Even with such an array of creative moves, Crawford recognizes the importance of keeping the game simple and making right reads in pick and roll. His approach to pick and roll is very calculated as he targets the weakest or slowest defender. Once the pick and roll begins, he pays close attention to the bigs’ actions. If the defender is not aggressively stepping out to defend, he immediately looks for an open three-point opportunity. At the same time, he watches the weak side of the defense to determine how it will react. When the defender’s approach changes, he reacts quickly, either passing to the short roll or using quick passes to exploit defensive gaps. Because of his ability to dismantle a defense by passing and scoring, Crawford often sees defenders of varying sizes. Surpisingly he explains that having a taller defender is always easier compared to a similarly sized defender since taller defenders try to be more physical. Jordon points out “I feel like the smaller guards is where I probably have the most problems because some of them are almost as fast as me or are close. Even on the defensive end, I’m not used to it as well. But if it’s a taller defender on me, I know it’s gonna be a good night.”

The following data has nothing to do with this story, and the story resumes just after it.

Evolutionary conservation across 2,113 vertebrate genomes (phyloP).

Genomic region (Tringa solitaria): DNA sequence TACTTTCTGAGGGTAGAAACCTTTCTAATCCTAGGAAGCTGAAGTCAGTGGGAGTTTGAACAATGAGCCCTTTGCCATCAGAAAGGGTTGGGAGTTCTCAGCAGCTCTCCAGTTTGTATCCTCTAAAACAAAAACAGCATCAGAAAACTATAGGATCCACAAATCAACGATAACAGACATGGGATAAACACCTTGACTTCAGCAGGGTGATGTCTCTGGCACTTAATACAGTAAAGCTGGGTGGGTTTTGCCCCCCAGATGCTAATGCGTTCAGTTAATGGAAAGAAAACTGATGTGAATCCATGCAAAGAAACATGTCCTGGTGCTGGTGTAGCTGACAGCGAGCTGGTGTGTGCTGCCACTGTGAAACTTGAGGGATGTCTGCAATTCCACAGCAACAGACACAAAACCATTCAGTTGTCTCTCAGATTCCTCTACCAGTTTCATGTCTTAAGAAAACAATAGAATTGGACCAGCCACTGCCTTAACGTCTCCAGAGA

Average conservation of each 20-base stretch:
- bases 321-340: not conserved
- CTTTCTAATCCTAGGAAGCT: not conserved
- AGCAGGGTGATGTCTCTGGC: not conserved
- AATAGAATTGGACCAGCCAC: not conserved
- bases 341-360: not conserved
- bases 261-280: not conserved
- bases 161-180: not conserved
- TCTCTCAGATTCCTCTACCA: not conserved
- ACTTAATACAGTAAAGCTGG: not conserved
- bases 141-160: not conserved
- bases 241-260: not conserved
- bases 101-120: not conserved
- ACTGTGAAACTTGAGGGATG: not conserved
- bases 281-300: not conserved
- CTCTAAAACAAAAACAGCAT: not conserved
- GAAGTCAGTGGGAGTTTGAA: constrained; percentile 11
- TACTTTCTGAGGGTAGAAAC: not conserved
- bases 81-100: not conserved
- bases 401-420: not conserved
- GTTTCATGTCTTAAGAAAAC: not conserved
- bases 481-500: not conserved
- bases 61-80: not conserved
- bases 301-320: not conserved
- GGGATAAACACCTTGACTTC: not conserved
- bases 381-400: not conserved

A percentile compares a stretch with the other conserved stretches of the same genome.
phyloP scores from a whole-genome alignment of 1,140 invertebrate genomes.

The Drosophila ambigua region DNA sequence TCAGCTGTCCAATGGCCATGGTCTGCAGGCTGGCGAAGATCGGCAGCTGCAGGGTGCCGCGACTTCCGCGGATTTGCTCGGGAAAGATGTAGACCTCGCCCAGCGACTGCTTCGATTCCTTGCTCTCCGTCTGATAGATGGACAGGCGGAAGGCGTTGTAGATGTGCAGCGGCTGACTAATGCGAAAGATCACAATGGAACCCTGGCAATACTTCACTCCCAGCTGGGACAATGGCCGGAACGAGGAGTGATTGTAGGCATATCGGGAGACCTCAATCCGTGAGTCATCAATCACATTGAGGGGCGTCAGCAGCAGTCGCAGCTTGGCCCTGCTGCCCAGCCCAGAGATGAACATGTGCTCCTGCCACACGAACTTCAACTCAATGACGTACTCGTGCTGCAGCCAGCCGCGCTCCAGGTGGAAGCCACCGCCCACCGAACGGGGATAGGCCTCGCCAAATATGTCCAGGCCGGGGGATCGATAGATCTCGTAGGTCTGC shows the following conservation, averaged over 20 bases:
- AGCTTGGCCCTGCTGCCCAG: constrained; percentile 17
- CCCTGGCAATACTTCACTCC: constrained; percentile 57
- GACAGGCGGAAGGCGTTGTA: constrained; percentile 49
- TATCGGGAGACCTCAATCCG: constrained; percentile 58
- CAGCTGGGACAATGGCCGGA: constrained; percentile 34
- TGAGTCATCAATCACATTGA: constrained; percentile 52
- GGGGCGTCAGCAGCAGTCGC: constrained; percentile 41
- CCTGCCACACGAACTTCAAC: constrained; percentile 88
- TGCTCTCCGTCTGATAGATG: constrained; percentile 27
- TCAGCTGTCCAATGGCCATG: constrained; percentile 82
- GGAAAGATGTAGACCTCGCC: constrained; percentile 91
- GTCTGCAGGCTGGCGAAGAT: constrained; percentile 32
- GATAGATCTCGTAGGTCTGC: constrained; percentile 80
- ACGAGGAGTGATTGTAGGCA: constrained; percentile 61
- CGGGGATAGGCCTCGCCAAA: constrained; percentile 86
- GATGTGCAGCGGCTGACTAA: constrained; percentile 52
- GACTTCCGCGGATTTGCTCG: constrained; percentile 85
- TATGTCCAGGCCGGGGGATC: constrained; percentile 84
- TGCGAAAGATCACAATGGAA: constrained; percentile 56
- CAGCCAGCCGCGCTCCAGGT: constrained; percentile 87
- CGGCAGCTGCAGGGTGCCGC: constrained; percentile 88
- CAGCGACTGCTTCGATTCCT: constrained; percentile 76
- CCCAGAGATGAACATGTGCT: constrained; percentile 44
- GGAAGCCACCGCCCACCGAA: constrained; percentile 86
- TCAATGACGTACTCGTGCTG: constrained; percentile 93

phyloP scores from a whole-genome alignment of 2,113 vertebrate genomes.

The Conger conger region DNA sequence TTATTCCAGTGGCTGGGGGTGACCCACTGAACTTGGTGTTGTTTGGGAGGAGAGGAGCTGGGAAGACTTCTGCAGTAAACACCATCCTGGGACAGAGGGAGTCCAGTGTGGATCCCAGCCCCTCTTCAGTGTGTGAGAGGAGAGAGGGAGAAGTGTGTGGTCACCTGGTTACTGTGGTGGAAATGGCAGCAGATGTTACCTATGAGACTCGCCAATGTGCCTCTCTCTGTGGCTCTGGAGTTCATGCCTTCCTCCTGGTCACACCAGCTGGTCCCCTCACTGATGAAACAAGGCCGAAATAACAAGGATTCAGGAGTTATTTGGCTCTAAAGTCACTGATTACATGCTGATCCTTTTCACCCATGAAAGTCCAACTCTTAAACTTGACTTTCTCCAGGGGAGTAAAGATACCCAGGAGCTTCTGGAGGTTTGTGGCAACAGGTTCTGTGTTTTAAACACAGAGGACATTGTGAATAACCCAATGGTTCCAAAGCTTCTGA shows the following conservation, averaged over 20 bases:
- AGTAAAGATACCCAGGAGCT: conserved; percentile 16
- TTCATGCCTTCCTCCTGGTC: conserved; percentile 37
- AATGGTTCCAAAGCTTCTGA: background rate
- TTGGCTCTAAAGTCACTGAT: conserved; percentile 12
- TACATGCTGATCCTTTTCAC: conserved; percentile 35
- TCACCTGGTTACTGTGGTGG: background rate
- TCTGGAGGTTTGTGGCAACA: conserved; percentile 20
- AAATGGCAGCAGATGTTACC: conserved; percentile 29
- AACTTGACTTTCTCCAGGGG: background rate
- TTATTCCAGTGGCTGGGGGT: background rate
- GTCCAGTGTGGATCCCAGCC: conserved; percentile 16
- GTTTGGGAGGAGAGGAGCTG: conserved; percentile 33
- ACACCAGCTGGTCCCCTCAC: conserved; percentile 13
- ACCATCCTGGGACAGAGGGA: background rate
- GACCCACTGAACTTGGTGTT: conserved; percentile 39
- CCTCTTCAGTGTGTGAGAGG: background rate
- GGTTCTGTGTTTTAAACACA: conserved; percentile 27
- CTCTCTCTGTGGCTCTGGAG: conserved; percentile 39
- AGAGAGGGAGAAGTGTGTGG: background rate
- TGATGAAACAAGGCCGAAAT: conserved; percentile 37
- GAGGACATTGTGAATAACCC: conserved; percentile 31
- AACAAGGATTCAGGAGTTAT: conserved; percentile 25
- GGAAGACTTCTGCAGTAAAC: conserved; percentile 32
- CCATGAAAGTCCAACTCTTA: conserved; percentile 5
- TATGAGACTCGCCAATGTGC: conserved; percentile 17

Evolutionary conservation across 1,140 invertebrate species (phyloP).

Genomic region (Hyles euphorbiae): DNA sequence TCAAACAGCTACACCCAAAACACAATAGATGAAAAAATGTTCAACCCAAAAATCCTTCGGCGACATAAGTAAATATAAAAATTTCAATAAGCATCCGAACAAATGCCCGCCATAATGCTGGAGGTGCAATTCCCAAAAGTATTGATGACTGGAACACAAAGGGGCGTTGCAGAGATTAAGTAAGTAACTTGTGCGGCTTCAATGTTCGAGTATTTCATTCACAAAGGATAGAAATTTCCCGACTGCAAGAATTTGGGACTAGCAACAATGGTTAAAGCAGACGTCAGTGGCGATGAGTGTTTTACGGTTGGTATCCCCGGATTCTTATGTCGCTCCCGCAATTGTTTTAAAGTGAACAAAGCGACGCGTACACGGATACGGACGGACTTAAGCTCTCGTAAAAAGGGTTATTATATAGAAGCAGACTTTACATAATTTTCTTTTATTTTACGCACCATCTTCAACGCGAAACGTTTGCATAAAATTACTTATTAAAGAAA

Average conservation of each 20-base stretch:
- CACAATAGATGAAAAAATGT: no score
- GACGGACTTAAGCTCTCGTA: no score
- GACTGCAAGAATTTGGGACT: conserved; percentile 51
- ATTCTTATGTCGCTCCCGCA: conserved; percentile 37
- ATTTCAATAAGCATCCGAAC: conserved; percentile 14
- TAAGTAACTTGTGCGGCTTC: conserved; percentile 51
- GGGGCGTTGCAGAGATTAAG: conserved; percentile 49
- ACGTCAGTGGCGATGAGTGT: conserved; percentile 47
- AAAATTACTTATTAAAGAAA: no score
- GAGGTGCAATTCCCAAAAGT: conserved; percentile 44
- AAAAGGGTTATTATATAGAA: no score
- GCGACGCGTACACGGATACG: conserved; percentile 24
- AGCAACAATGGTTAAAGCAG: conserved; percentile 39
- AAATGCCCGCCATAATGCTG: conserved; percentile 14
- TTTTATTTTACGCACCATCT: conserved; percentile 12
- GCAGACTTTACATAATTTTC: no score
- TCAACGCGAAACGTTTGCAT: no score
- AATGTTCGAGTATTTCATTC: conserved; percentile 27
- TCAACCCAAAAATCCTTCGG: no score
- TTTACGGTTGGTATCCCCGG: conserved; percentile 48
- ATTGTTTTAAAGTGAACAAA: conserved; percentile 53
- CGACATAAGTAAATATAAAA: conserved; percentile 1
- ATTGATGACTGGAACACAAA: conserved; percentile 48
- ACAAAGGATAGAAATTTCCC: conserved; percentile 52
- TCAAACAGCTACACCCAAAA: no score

Turning Defeats into Drive


“I think it’s just based on the energy. When the energy goes down and people are kind of moping around, that’s when you have to be a leader, be the bad guy.”


Your team started the season with a seven-game losing streak? Not a big deal when you have a teammate like Jordon who is a great leader and a fighter! There is no doubt that Jordon has a lot of qualities that make him special on the court, but his leadership is worth mentioning. His last season with Büyükçekmece says a lot about his motivation and leadership qualities.